I recently had an invitation to contribute to a webinar organised by the Global Citizenship Foundation on the subject of the shape of education post-Covid-19.
Here is the paper generated:
Learning Beyond Covid-19
David Hughes MA ADEM NPQH
Reactive planning and the return to the ‘old’ normal
In reacting to the Covid-19 crisis in learning terms, there has been an understandable desire at maintaining some form of continuity with what would have been happening had the school been open and operating normally. It was understandable that the focus of school leaders looked at maintenance of service. By definition, that fixation tended to prioritise the delivery of learning content through online conduits.
All these system-based approaches assumed that all pupils could access the service offered by having a robust internet connection, which is a large assumption in itself.
This has certainly not been a comfortable time for teachers in terms of the gradient of the learning curve in the use of new learning technologies and the related issues of monitoring and supporting individual pupils. That, in normal times, would be seen as a good thing, but if it only serves to decant more of a traditional curriculum into an online format, it may end up being counter-productive.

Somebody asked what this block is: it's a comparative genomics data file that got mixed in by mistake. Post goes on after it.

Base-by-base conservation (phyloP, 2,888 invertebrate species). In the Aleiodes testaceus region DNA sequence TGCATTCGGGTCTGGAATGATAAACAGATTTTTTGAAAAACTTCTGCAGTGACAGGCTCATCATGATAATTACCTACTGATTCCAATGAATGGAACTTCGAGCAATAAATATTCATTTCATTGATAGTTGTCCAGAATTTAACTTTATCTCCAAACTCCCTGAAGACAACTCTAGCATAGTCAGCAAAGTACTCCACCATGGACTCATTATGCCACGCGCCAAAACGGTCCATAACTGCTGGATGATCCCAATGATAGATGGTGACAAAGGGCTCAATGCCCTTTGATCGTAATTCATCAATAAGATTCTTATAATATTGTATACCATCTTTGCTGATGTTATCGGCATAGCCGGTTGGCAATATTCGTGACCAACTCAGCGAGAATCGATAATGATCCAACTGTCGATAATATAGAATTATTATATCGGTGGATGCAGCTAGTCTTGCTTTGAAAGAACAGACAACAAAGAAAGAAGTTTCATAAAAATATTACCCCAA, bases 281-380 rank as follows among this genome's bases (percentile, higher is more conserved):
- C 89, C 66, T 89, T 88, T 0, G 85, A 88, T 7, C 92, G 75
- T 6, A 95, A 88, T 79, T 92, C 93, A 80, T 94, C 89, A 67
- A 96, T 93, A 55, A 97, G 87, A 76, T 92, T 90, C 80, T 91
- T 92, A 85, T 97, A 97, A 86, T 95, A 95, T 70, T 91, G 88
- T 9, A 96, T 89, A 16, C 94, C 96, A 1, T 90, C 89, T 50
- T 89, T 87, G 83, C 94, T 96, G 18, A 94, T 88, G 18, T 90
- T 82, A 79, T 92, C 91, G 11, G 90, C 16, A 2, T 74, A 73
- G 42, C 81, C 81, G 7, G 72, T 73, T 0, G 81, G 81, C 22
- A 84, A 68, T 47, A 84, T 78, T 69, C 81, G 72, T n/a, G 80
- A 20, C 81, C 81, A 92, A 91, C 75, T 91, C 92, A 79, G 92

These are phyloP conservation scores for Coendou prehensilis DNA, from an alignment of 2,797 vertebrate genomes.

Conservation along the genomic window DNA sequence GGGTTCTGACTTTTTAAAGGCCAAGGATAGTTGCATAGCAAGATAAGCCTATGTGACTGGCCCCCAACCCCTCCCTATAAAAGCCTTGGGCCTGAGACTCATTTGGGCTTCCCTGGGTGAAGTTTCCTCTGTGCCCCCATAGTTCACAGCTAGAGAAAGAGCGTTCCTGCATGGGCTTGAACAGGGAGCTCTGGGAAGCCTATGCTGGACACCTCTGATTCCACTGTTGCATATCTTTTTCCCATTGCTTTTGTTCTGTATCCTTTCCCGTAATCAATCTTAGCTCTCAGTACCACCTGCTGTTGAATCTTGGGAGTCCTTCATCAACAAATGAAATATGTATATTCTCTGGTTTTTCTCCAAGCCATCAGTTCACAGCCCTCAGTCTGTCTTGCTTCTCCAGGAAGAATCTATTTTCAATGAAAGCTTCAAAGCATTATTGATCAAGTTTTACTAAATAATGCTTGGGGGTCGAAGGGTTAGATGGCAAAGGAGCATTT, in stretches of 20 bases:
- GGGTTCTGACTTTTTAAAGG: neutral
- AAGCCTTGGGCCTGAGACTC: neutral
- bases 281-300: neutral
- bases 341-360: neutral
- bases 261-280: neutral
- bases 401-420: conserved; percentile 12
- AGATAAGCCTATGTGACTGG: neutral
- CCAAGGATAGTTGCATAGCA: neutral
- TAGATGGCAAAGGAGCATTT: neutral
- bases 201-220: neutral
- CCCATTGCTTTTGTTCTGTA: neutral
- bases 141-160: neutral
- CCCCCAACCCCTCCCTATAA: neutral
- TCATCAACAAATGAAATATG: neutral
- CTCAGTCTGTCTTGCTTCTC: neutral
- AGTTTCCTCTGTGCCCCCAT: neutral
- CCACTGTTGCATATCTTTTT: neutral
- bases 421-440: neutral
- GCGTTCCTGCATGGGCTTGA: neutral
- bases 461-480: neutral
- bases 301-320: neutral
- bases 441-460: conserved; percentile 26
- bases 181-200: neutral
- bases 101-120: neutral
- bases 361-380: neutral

Many governments will promote a fast return to the ‘old normal’ because children back in school is a precondition for a fully functioning economy. However, the ’old normal’ might not have been the desirable place we tend to believe!
Proactive collaborations for learning improvement
As educators, we must resist this reactive approach to ‘business as normal’ in education, most widely, and in learning design in particular.
The greatest positive to come from the Coronavirus experience is that internationally, we have all experienced the same disruption. There has never been a time when the interests of education and learning improvement have coalesced internationally around a common experience.
This is why organisations like the Global Citizenship Foundation and their international debates are so important to collaborative efforts to improve educational vision and practice by sharing expertise and experience worldwide.
Whereas there will always be subtle differences in the drivers of learning in different cultures, there is increasing coalescence and consensus about the wider purpose of learning in the 21st century and this coming together of thinking is in part driven by the economic element of internationalism and competitiveness as well as the use of information technology as a common delivery and monitoring tool of the educational experience of schools and pupils. A third strand is the increasing influence of metacognition research in our understanding of the learning process. Finally, there is the growing realisation that we cannot build an effective learning model without a foundation of compassion, empathy, mutual support and collaboration as world citizens.
We need to embrace all these factors for change in our educational provision post-Covid-19.
My particular interests are in the culture of change management in schools and in more rational and expansive roles for pupils in determining their own learning.